Popularized as a ‘blank slate’, the crack fighting force still draws thousands of potential recruits every year.
It’s the stuff of legends. An elite force that takes in people from all over the world, erases their troubled pasts and asks them to fight tooth and nail for a country that isn’t theirs. Thousands of potential recruits knock on the door of the French Foreign Legion every year, hoping to join a 6,800-strong force that has fought for France for close to two centuries in conflicts the world over.
“The Legion is one of the best armed forces in the world, a legend. It’s a school of life,” says Gidey, a 24-year-old Ethiopian who is trying his luck at Fort de Nogent near Paris—one of the Legion’s two selection centers.
For one week, Gidey and others will take physical and psychological tests with the hope of one day becoming a member of the elite force, and maybe slow-march down the Champs-Elysees in France’s trademark July 14 national day military parade. “We only accept one in eight. You’ve got to earn it,” says Francois-Xavier Petiteau, in charge of recruitment at the Foreign Legion. “The law allows us to take in illegal migrants. We’re careful though, we need to be able to identify them, and then there is a whole host of checks.”
Established in 1831, the crack corps was set up as a unit for foreign volunteers who could change their identities and turn a page on their past by fighting the enemies of France. The mystique of the adventure-seeking corps was enshrined in Hollywood movies such as Beau Geste and March or Die.
It used to be that wanted criminals could find solace at the Legion, hiding under the white, flat-topped military hat, known as the kepi, that has come to embody the force. But those who committed murders, sex crimes or were involved in drug trafficking are now off-limits.
“When it comes to smaller offences, it depends,” says Petiteau, smiling.
Those who knock on the door of the elite force, aged 17-and-a-half to 40, often have troubled pasts and are searching for redemption, for a second chance or simply for a life of adventure. Take Lawrence Franks, an American soldier with suicidal urges who abandoned his unit to join the Legion, serving for five years under an assumed name before being convicted for desertion in December by the U.S. military.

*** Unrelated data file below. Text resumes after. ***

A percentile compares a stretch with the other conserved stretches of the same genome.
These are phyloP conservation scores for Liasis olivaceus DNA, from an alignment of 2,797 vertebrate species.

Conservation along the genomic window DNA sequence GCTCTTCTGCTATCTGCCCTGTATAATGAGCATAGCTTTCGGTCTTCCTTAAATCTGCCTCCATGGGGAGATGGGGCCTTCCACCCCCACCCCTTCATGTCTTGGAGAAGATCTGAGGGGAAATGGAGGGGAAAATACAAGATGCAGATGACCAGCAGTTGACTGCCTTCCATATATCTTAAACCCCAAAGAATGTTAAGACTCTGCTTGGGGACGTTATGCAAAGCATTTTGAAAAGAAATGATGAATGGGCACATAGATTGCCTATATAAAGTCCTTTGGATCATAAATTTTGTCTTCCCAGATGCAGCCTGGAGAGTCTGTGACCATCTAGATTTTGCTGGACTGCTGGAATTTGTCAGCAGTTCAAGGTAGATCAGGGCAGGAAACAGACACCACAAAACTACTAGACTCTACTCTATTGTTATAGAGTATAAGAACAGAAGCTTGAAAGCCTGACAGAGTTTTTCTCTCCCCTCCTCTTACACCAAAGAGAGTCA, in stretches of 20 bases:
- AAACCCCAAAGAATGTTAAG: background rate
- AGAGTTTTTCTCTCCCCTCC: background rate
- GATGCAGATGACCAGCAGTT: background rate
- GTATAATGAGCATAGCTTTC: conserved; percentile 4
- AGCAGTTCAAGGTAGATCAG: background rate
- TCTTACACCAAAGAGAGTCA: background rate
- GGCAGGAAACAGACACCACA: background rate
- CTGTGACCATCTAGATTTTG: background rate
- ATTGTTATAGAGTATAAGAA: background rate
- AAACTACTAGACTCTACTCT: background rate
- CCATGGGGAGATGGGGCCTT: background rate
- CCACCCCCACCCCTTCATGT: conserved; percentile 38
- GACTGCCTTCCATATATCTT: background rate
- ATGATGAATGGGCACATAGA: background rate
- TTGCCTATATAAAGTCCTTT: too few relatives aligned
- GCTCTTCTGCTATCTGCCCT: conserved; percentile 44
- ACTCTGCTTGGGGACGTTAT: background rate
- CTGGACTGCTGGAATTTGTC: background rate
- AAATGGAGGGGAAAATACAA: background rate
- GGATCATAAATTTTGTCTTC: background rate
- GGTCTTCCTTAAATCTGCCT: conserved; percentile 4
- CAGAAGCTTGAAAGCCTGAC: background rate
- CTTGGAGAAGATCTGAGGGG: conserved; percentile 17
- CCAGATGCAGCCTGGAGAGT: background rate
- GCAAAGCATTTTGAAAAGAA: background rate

But before anyone is accepted, the Legion’s investigators meticulously go over a candidate’s past—and sometimes even enroll the help of international police agency Interpol. “It can take a while,” says Petiteau. “Sometimes they tell us: ‘That one, out.’ They don’t say why and we don’t ask.”
After the initial, week-long selection, wannabe legionnaires are sent to Aubagne in the southeast for more tests, and then they move to a base near the southern town of Castelnaudary where they undergo 16 weeks of grueling training. This begins with a largely sleepless month in an isolated farm, where the candidates are closed off from the outside world.
“They are put into a system that will shatter everything from their past life, and overcome all differences in nationalities,” says spokesman Francois Herve-Bazin. The month ends with a long, arduous march come rain or shine, at the end of which they formally enter the Legion and get given the coveted kepi.
“The French flag becomes your flag,” General Philippe Chalmel, who supervises the cap-giving ceremony, tells new recruits. Three more months of training, and the soldiers are ready to go.
Most of those who join, though, do not speak French. In June, a majority of the 70 men who were on their month-long initiation at the Bel Air farm near Castelnaudary were Russian speakers. One of the soldiers-to-be was Mongol and spoke fluent French. “Within 16 weeks, they must know 500 words of French,” says Clement Dutoit, one of the instructors. The legionnaire can get French nationality after five years of service, and less if he is injured.
“I feel that the best thing in the Legion is to give someone the possibility to become French by shedding his blood,” says Chalmel.